VIOLIN MAKER ANTONIO Stradivarius took his secret to the grave. The mystery of the thousand or so instruments he had created, what made them sound so inimitably beautiful, disappeared with him when he was lowered into the earth one cold December day in 1737 in Cremona, Italy. Many copies of the instruments were made afterwards, several with the original inscription ‘Antonius Stradivarius Cremonensis Faciebat’. The intention was not to deceive purchasers. On the contrary. The inscription was a humble indication of the model that the instrument was inspired by. There was also no chance of mistaken identity. Everyone, violin makers and musicians, knew that no one in Italy – indeed anywhere in the world – could make a violin like the great maestro.
Just over 300 years after Stradivarius’s glory days, the medieval Italian town of L’Aquila was hit by an earthquake. 70,000 people were rendered homeless and large parts of the town were destroyed – including the concert hall, which was a severe blow for L’Aquila, whose musical heritage was an important part of the town’s identity. Naturally the intention is to restore the building in the long term, but this will be a protracted and complex process.
The solution was to build a temporary concert hall in the meantime. And so, three and a half years after the earthquake, the Auditorium del Parco, built like a modern Stradivarius, stands as an homage to the maestro, next-door to the castle. The concert hall’s meticulous and intelligent construction technique, the work of renowned architectural firm Renzo Piano Building Workshop (RPBW), emulates the craftsmanship of the classic 18th-century violins. The concert hall is also largely built in larch from the same forests of the Val di Fiemme valley where Stradivarius hand-picked the timber for his melodious instruments.
“Achieving perfect acoustics in the venue was one of our greatest challenges. We wanted to make the auditorium work like a musical instrument and it was therefore only natural to use wood throughout. We hung up larch panels inside the auditorium because of the material’s capacity to improve the acoustics. The special thing about larch is that it has no defects. It reproduces and amplifies sound perfectly,” explains Paolo Colonna, chief architect for the project at RPBW.
The building is also clad in larch on the exterior. The larch panelling is heat-treated to make the wood more resistant to wear in the form of wind and weather. Before installation, the panels were also treated with a wood preservative, similar to the hard wax used on wooden boats, to close the wood’s pores and protect against attack from fungi and mould. Before that, the timber was painted plank by plank, partly to create an aesthetic effect, but also to give each plank a colour code that reveals its length and thickness for easier assembly. The result was that all sides of the concert hall have their own pattern of colour, their own look, which creates a vibrant, light and visually interesting building.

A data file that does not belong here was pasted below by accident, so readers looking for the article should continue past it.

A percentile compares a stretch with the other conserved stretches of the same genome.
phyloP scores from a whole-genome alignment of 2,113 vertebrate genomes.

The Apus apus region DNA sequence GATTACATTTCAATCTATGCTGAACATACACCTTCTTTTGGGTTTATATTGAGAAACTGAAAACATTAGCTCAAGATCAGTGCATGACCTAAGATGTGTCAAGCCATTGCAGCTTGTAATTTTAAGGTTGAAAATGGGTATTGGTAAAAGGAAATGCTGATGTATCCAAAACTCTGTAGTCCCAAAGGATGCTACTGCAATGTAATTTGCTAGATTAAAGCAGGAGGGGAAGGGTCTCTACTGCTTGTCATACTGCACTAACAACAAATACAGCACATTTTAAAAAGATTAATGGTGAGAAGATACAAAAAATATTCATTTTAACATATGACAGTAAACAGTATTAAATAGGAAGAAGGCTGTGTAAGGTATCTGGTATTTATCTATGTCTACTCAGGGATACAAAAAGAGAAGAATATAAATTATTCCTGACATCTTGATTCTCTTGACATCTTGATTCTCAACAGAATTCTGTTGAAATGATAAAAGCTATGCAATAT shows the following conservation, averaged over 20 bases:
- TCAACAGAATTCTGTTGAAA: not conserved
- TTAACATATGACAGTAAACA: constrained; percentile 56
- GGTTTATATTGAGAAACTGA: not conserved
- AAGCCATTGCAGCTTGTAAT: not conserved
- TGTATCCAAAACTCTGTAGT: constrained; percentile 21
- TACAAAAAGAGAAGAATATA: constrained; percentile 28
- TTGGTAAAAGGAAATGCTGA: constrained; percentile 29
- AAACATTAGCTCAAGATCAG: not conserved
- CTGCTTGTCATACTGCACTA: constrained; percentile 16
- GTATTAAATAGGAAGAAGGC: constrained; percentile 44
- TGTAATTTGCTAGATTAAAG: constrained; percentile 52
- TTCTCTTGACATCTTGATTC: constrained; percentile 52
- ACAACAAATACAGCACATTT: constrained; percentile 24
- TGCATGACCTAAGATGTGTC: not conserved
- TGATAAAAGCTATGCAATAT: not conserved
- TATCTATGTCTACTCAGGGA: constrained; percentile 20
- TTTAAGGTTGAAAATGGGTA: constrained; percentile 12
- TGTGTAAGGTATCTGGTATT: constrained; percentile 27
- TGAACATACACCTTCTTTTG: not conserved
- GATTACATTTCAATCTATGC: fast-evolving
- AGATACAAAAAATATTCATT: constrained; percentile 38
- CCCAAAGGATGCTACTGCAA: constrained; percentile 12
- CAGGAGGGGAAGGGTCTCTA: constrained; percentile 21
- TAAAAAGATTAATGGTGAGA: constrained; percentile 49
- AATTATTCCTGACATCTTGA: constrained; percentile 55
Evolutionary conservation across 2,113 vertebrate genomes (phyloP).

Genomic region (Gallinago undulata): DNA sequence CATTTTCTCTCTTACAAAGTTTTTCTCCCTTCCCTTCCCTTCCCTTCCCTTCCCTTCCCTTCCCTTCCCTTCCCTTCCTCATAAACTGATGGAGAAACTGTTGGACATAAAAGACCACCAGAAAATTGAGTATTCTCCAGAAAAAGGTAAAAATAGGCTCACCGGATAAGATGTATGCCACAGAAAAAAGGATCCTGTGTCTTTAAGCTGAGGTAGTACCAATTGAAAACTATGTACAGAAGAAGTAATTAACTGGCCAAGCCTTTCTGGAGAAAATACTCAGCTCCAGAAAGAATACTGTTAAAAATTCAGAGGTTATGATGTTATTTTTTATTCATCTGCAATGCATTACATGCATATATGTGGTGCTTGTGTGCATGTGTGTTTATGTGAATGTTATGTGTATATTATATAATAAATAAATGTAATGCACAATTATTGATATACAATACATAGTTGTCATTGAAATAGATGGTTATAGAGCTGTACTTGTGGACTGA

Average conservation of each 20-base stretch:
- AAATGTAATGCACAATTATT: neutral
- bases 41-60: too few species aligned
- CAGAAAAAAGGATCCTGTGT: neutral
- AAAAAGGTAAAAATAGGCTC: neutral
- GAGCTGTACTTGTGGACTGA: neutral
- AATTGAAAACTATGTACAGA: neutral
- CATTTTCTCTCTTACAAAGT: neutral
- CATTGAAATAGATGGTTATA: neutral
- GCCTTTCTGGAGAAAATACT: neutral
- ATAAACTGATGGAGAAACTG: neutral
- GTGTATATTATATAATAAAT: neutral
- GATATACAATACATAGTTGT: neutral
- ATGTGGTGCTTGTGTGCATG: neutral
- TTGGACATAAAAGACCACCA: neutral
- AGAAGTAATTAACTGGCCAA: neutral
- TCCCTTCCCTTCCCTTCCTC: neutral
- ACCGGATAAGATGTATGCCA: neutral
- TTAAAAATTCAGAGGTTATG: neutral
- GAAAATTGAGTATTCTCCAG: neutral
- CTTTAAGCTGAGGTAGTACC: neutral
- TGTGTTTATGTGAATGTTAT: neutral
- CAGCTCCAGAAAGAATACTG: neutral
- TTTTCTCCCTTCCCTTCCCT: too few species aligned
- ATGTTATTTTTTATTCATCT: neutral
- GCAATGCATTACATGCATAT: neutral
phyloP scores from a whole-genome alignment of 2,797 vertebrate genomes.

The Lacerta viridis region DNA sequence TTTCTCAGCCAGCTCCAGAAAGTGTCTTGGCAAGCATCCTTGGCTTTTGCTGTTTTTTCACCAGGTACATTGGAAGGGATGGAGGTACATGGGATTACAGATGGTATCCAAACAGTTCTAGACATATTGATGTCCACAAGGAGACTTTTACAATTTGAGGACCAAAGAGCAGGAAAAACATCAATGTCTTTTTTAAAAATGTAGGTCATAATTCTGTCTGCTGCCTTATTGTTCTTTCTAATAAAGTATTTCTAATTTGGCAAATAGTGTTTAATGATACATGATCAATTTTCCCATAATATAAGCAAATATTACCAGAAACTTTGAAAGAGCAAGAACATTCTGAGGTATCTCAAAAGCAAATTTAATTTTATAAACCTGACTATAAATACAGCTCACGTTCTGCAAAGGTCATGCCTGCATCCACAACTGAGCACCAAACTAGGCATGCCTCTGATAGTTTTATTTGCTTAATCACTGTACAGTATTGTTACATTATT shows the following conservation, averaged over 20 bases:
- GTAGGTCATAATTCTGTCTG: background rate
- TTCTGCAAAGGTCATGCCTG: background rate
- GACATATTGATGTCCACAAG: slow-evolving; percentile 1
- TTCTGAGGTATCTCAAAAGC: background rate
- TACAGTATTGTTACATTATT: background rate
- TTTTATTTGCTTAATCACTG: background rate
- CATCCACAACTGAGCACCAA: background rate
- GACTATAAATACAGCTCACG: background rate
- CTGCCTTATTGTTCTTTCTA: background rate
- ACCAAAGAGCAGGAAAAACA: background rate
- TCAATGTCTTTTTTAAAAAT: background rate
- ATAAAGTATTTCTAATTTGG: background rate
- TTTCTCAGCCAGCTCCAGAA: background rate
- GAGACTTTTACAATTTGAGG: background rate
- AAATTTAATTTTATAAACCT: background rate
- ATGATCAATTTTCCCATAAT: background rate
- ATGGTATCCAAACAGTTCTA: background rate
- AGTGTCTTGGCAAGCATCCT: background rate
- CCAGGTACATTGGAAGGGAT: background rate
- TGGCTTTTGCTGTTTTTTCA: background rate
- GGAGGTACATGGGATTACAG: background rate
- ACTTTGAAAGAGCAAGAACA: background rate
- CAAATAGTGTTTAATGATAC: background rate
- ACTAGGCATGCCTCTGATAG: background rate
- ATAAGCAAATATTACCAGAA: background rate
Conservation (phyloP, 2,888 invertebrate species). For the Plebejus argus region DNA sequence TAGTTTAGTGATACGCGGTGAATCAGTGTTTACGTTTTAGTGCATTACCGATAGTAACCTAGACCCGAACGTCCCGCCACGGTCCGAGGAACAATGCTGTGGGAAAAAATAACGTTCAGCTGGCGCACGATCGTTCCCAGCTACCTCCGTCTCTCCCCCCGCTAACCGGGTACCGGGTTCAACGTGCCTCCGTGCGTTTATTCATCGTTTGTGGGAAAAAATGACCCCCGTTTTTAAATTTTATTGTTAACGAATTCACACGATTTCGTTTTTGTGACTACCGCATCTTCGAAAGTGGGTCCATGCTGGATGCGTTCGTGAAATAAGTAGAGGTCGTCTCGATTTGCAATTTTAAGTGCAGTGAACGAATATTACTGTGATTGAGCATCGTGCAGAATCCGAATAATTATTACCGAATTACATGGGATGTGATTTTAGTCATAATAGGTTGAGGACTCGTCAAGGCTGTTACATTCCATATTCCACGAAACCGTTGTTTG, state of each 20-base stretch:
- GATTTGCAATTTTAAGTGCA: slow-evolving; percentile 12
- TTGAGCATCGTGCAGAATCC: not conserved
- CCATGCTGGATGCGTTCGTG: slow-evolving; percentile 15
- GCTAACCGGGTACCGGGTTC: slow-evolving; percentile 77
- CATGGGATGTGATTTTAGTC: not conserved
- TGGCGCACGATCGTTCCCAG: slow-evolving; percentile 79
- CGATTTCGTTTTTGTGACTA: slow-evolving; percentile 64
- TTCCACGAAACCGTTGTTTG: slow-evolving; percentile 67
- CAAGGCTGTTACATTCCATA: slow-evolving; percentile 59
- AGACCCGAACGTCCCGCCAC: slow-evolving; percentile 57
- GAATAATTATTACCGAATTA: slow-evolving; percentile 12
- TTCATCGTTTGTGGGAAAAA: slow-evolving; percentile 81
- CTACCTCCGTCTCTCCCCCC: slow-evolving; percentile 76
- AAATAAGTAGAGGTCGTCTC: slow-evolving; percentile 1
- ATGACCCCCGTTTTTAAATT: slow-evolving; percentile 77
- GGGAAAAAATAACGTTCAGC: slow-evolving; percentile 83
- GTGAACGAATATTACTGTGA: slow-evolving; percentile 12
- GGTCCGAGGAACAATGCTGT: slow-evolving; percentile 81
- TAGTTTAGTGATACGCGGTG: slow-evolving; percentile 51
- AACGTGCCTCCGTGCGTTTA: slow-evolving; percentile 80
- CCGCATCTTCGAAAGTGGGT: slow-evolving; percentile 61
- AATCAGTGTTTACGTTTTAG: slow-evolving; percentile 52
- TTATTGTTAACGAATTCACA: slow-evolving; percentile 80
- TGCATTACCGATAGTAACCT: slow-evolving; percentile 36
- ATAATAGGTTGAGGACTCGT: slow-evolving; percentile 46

IF THE FIRST IMPRESSION of Auditorium del Parco is the attractive colours, the second is the design. It looks like someone has been throwing dice with the three cubes that make up the concert hall, as if they landed randomly, leaning against each other. The two smaller cubes house the foyer (with cloakroom, box office and bar) and the dressing room for the musicians. The dressing room in turn has mobile modules that can be reconfigured from evening to evening, depending on how much space is needed for the male and female contingent of the musicians. The largest cube, containing the auditorium, intentionally leans forward as if it is about to tip over. However, there is a very good reason for this 30° angle: the part of the cube’s underside that tips forward creates a sloping area inside for 190 of the auditorium’s 238 seats. The other 48 seats are located on the other side of the stage. The lean of the cube, and thus the rake of the seating, is calculated to give the best possible experience of the music in the hall. All three cubes are made entirely in wood from the nearby province of Trentino. The choice of material was made chiefly for its acoustic properties, but there were other reasons too.
“It was important for us, when we took on this assignment, that construction work would go as smoothly as possibly. We wanted to minimise the impact on the townscape, and tried to avoid the place being a construction site for a long time. One reason why we used wood so widely was that it is easy to produce many of the structural components in advance, and this speeds up the construction process. Other reasons for using wood include how easy it is to take the structure apart and put it together again, which is perfect because this is a temporary building.”